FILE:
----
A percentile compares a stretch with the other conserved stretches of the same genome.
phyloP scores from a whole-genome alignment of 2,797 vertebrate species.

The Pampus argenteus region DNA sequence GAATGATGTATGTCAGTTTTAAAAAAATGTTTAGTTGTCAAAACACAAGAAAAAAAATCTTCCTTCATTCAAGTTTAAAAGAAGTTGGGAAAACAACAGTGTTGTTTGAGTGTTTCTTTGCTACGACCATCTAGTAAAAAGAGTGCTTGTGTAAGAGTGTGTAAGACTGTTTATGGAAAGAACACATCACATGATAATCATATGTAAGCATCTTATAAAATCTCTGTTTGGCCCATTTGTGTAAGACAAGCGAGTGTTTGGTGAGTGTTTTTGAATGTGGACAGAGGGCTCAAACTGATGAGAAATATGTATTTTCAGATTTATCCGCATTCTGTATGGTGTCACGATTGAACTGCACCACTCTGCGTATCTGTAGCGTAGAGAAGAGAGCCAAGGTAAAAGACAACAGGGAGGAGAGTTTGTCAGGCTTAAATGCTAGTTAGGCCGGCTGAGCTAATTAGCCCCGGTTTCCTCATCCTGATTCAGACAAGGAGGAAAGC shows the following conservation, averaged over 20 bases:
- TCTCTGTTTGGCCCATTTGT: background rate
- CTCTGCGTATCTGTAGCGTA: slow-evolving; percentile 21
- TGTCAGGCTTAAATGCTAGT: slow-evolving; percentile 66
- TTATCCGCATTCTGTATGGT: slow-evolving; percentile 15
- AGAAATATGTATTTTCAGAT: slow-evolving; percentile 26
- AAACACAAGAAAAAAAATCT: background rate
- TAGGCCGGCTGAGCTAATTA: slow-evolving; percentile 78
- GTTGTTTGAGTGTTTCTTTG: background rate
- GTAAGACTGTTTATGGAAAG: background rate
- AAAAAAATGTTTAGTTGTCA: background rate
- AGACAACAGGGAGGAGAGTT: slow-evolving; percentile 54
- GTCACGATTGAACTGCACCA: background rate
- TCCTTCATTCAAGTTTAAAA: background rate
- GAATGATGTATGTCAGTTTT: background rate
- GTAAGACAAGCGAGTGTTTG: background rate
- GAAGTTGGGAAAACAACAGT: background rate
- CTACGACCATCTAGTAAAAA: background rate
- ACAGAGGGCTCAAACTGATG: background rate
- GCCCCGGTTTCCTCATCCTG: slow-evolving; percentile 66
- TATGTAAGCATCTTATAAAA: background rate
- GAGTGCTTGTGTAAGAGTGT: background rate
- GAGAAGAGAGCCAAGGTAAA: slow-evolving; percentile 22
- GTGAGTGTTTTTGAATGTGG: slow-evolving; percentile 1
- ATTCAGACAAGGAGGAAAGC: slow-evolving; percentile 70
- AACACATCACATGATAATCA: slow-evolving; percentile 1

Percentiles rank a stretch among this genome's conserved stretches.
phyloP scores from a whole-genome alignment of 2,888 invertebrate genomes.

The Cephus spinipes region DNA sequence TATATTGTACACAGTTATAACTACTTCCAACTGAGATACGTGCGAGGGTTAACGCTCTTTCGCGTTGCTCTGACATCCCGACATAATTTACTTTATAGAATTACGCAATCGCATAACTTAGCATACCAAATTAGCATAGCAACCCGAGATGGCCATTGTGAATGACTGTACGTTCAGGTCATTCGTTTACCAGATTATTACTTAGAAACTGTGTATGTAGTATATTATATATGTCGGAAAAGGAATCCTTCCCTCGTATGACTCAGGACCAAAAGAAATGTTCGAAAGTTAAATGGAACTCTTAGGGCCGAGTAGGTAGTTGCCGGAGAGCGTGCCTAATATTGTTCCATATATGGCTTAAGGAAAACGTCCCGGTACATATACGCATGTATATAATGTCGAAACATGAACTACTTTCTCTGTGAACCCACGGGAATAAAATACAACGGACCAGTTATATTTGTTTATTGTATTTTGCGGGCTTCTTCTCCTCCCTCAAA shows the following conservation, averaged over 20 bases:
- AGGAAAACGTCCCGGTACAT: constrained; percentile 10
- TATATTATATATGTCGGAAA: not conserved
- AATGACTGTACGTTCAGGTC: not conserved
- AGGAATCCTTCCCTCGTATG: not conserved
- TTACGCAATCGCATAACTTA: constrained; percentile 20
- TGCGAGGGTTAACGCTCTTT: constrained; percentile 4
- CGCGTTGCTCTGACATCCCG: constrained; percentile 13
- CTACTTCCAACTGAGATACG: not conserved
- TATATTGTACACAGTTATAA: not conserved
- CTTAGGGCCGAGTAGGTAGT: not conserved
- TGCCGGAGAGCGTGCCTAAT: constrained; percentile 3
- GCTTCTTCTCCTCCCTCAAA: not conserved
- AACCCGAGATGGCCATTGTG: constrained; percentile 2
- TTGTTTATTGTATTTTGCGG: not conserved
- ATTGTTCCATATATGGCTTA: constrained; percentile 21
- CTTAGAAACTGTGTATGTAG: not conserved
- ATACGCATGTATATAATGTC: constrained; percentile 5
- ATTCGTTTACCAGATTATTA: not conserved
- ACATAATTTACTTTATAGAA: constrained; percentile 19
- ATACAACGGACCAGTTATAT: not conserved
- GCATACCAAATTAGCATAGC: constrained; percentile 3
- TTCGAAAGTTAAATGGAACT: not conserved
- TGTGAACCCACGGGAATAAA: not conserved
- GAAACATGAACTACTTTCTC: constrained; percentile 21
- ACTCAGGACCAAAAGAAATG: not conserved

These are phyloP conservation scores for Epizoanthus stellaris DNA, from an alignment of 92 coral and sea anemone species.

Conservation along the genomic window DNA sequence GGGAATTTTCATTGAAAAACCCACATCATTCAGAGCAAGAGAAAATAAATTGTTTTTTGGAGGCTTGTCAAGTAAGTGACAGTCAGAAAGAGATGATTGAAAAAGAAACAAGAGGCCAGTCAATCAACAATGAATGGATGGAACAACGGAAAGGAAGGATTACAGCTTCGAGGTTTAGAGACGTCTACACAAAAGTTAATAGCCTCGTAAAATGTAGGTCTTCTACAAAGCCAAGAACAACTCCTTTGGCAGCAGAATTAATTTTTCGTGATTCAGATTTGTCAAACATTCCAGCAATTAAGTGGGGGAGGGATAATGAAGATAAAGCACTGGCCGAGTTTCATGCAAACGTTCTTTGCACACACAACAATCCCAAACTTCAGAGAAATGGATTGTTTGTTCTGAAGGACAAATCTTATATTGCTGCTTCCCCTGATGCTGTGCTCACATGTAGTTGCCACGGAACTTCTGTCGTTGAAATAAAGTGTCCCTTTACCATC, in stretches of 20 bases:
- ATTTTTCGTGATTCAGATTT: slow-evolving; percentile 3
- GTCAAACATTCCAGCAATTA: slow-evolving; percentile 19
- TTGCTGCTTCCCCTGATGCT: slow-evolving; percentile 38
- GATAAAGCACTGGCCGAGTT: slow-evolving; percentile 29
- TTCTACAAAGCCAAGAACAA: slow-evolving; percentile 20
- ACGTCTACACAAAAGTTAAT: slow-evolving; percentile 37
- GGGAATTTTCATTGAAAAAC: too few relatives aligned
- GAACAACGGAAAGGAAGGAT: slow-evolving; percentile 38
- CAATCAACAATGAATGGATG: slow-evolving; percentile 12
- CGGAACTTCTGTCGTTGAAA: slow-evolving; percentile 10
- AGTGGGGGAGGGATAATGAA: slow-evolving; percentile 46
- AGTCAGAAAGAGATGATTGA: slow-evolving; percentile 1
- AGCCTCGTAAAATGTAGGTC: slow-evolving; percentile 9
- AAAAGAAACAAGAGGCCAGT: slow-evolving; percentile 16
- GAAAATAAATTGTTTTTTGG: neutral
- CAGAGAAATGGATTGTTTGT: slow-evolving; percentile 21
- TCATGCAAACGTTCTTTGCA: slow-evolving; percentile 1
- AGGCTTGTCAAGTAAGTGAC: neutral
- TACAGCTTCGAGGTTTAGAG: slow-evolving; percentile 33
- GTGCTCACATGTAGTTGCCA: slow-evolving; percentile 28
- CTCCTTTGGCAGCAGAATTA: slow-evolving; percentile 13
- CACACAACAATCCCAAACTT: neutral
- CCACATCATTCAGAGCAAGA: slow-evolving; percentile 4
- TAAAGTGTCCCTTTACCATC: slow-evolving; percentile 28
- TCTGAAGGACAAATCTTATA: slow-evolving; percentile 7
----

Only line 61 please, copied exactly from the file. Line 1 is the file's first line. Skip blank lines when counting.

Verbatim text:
- TTGCTGCTTCCCCTGATGCT: slow-evolving; percentile 38